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A St. Petersburg man bet $100 on a Trump win. Now he’s being sued for not paying up.

When Sean Hynes refused to acknowledge the election results and pay up, Jeff Costa turned to the courts to settle things, he said.
Final 2020 presidential campaign debate between President Donald Trump and Democratic presidential nominee Joe Biden in Nashville, Tennessee, is seen on TV in Washington, D.C., on Thursday, Oct. 22, 2020.
Final 2020 presidential campaign debate between President Donald Trump and Democratic presidential nominee Joe Biden in Nashville, Tennessee, is seen on TV in Washington, D.C., on Thursday, Oct. 22, 2020. [ YURI GRIPAS | Abaca Press ]
Published Jan. 15
Updated Jan. 15

It started with a simple proposal, made via Facebook messenger.

Sean Hynes of St. Petersburg, an avid Trump supporter, reached out to Jeffrey Costa, an acquaintance from his time in Atlanta and a Biden supporter.

The two had engaged in friendly political debates on Facebook and kept in touch after they moved apart. Hynes suggested a bet.

If Biden won, Hynes would hand over $100. If Trump won, Costa would have to pay.

When Biden won, Hynes refused to acknowledge the election results — even after recounts and the Supreme Court’s rejection of lawsuits challenging Biden’s victory.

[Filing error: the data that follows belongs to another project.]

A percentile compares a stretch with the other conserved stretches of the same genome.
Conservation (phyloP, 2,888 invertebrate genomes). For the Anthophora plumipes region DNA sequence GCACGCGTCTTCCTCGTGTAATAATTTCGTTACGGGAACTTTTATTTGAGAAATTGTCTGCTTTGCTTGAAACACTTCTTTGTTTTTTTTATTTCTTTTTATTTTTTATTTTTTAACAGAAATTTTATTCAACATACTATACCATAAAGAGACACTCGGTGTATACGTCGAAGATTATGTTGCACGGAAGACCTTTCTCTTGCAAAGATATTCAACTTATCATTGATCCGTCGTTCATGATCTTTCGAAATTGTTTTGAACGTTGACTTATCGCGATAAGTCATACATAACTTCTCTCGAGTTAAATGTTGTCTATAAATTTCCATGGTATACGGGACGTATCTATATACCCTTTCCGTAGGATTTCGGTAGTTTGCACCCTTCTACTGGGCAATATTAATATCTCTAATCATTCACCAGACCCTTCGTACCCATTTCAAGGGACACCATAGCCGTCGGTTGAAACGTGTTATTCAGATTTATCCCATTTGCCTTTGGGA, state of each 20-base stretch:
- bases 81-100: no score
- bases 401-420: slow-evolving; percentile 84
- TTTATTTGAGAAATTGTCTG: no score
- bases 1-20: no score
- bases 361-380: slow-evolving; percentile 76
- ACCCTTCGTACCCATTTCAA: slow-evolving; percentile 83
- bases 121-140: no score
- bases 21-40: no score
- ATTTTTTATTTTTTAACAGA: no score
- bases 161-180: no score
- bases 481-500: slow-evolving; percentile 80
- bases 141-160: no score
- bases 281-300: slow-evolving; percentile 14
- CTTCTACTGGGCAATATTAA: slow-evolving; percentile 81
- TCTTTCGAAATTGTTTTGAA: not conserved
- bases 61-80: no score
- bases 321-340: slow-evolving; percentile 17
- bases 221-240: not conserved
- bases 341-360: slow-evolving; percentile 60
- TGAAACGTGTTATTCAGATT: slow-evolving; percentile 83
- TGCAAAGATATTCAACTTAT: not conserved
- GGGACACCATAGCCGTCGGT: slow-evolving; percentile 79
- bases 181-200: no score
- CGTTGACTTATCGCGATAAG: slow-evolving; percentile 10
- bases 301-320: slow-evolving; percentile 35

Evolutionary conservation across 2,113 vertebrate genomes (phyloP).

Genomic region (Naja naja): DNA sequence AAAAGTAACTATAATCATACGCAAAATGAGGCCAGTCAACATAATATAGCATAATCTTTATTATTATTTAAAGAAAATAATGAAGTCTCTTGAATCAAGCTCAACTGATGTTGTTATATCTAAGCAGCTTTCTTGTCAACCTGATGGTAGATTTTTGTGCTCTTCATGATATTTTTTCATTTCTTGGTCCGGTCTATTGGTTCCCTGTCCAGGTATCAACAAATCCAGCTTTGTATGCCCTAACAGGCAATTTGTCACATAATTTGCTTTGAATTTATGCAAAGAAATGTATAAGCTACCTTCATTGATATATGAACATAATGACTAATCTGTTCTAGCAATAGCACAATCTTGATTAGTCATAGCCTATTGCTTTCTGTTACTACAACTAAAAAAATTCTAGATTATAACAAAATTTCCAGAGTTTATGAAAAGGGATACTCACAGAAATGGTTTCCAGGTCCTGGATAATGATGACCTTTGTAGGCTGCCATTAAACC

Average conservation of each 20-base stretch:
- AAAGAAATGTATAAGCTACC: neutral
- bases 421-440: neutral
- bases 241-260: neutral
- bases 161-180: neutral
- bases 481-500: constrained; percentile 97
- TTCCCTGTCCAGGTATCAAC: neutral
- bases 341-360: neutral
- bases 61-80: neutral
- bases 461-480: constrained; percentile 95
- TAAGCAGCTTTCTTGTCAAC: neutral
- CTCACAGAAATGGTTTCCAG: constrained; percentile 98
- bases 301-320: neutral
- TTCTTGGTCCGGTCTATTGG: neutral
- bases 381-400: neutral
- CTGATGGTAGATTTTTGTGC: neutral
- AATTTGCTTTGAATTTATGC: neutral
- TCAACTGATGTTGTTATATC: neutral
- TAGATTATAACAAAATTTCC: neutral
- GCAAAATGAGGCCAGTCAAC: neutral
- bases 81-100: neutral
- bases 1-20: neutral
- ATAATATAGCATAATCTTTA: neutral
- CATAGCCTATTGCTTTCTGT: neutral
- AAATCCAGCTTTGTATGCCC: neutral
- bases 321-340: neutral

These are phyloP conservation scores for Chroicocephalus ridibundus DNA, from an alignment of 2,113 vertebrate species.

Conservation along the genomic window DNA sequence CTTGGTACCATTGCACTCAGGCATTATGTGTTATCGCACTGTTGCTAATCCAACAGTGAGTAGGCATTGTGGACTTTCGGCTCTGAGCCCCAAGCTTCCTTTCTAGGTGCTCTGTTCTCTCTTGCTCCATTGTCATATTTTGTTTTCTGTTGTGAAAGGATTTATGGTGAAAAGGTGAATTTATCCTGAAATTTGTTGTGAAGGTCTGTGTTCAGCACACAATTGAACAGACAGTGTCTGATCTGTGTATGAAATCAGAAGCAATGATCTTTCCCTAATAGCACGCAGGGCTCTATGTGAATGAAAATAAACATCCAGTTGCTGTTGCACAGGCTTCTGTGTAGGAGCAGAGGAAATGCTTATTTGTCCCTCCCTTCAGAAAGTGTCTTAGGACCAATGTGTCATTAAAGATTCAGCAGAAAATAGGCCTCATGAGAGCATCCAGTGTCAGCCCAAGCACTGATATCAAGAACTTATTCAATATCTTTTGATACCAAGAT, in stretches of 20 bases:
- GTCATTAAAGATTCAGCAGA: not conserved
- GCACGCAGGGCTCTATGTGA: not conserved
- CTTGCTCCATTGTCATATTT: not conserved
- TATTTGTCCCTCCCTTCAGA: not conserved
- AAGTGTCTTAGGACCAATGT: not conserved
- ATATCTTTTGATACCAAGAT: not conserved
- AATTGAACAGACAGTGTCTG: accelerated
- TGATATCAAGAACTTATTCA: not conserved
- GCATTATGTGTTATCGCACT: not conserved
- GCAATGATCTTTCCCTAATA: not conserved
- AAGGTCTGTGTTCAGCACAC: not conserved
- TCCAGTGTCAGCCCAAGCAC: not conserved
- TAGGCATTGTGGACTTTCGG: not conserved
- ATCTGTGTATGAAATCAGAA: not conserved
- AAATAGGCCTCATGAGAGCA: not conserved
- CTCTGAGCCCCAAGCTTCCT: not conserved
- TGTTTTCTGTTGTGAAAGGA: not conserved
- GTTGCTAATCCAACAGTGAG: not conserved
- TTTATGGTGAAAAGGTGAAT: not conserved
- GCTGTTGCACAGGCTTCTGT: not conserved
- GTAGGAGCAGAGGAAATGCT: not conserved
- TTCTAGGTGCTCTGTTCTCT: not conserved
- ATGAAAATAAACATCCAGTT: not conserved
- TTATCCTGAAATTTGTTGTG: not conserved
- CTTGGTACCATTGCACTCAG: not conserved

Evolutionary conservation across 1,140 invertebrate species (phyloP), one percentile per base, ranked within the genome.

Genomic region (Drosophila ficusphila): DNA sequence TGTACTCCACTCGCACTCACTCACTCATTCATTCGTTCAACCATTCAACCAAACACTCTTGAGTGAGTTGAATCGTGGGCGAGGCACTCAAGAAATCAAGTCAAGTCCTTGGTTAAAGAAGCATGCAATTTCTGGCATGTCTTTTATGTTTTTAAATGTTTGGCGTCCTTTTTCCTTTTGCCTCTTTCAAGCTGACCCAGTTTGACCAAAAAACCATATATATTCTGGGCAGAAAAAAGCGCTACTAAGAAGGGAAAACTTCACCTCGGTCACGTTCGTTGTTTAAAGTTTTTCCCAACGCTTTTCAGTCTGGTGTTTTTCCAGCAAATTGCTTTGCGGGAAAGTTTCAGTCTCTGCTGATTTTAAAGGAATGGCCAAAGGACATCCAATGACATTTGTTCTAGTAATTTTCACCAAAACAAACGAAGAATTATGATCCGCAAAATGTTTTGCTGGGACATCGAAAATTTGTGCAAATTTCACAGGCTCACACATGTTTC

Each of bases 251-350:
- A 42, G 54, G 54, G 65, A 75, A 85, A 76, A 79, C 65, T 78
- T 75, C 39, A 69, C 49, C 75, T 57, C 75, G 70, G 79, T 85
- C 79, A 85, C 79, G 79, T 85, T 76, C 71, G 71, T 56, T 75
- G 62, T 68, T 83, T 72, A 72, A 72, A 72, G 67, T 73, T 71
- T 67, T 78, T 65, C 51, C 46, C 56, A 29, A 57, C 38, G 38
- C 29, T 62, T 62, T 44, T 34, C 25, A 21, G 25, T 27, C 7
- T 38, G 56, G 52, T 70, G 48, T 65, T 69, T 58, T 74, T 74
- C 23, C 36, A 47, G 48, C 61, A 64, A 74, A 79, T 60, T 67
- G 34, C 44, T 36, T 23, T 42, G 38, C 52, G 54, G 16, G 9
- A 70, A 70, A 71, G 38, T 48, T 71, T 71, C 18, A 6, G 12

So Costa, a 50-year-old working in IT, decided to sue for his money, plus $250 in court costs and $300 in interest on the unpaid bet. He is representing himself in the action, filed Dec. 28 in Pinellas County small claims court.

“You should have the integrity in your principles to follow through with what you have proposed,” Costa said in an interview.

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On Nov. 7, the day after the election was called in Biden’s favor, Costa messaged Hynes about making good on the bet.

“Bro, the elections are determined by the courts, not the networks,” Hynes responded. The two argued by message, back and forth, for weeks.

“It’s not settled by law, Sean,” Costa said. “Trump is mathematically eliminated.”

“The goalposts were always moving,” Costa told a reporter.

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Finally, in December, Costa told Hynes he planned to sue for the money. Hynes unfriended him on Facebook.

Hynes could not be reached for comment. He did not answer a Facebook message or phone numbers listed for him. A relative contacted by the Tampa Bay Times said he’d pass along a request for an interview but Hynes did not respond.

For Costa, the lawsuit goes beyond the money. If Hynes had been willing to pay the bet, he’d be willing to drop the lawsuit. Hynes didn’t.

Said Costa, “I also felt that if you’re going to live in a post-fact world, there are consequences to that.”

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